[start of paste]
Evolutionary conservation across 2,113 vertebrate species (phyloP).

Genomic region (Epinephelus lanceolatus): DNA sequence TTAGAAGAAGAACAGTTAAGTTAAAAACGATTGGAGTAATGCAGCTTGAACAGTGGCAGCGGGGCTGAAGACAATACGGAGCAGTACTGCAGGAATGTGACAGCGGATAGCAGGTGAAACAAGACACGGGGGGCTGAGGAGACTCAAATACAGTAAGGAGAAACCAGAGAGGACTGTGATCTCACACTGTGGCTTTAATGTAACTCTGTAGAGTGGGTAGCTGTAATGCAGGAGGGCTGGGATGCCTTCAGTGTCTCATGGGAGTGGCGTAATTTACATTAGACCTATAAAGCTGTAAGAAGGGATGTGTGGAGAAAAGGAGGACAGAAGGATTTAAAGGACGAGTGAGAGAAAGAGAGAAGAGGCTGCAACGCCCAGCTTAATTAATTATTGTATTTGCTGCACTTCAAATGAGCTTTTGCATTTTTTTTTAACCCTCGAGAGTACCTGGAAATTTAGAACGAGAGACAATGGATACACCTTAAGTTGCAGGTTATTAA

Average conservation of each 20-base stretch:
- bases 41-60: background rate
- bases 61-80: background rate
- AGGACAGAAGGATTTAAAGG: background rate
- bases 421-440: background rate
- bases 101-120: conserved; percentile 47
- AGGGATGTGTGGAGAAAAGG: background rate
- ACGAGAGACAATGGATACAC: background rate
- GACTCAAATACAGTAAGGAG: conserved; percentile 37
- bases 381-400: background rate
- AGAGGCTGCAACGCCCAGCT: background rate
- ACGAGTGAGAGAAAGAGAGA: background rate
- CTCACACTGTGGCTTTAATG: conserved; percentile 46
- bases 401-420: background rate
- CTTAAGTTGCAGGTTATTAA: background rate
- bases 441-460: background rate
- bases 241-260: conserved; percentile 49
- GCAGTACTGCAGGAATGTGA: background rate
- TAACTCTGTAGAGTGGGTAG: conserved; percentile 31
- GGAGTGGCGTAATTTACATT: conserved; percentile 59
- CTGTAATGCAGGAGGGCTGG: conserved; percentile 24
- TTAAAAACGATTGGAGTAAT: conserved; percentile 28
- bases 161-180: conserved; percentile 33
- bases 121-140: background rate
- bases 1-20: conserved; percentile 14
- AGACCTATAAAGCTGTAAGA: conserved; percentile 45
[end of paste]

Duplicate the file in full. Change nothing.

Evolutionary conservation across 2,113 vertebrate species (phyloP).

Genomic region (Epinephelus lanceolatus): DNA sequence TTAGAAGAAGAACAGTTAAGTTAAAAACGATTGGAGTAATGCAGCTTGAACAGTGGCAGCGGGGCTGAAGACAATACGGAGCAGTACTGCAGGAATGTGACAGCGGATAGCAGGTGAAACAAGACACGGGGGGCTGAGGAGACTCAAATACAGTAAGGAGAAACCAGAGAGGACTGTGATCTCACACTGTGGCTTTAATGTAACTCTGTAGAGTGGGTAGCTGTAATGCAGGAGGGCTGGGATGCCTTCAGTGTCTCATGGGAGTGGCGTAATTTACATTAGACCTATAAAGCTGTAAGAAGGGATGTGTGGAGAAAAGGAGGACAGAAGGATTTAAAGGACGAGTGAGAGAAAGAGAGAAGAGGCTGCAACGCCCAGCTTAATTAATTATTGTATTTGCTGCACTTCAAATGAGCTTTTGCATTTTTTTTTAACCCTCGAGAGTACCTGGAAATTTAGAACGAGAGACAATGGATACACCTTAAGTTGCAGGTTATTAA

Average conservation of each 20-base stretch:
- bases 41-60: background rate
- bases 61-80: background rate
- AGGACAGAAGGATTTAAAGG: background rate
- bases 421-440: background rate
- bases 101-120: conserved; percentile 47
- AGGGATGTGTGGAGAAAAGG: background rate
- ACGAGAGACAATGGATACAC: background rate
- GACTCAAATACAGTAAGGAG: conserved; percentile 37
- bases 381-400: background rate
- AGAGGCTGCAACGCCCAGCT: background rate
- ACGAGTGAGAGAAAGAGAGA: background rate
- CTCACACTGTGGCTTTAATG: conserved; percentile 46
- bases 401-420: background rate
- CTTAAGTTGCAGGTTATTAA: background rate
- bases 441-460: background rate
- bases 241-260: conserved; percentile 49
- GCAGTACTGCAGGAATGTGA: background rate
- TAACTCTGTAGAGTGGGTAG: conserved; percentile 31
- GGAGTGGCGTAATTTACATT: conserved; percentile 59
- CTGTAATGCAGGAGGGCTGG: conserved; percentile 24
- TTAAAAACGATTGGAGTAAT: conserved; percentile 28
- bases 161-180: conserved; percentile 33
- bases 121-140: background rate
- bases 1-20: conserved; percentile 14
- AGACCTATAAAGCTGTAAGA: conserved; percentile 45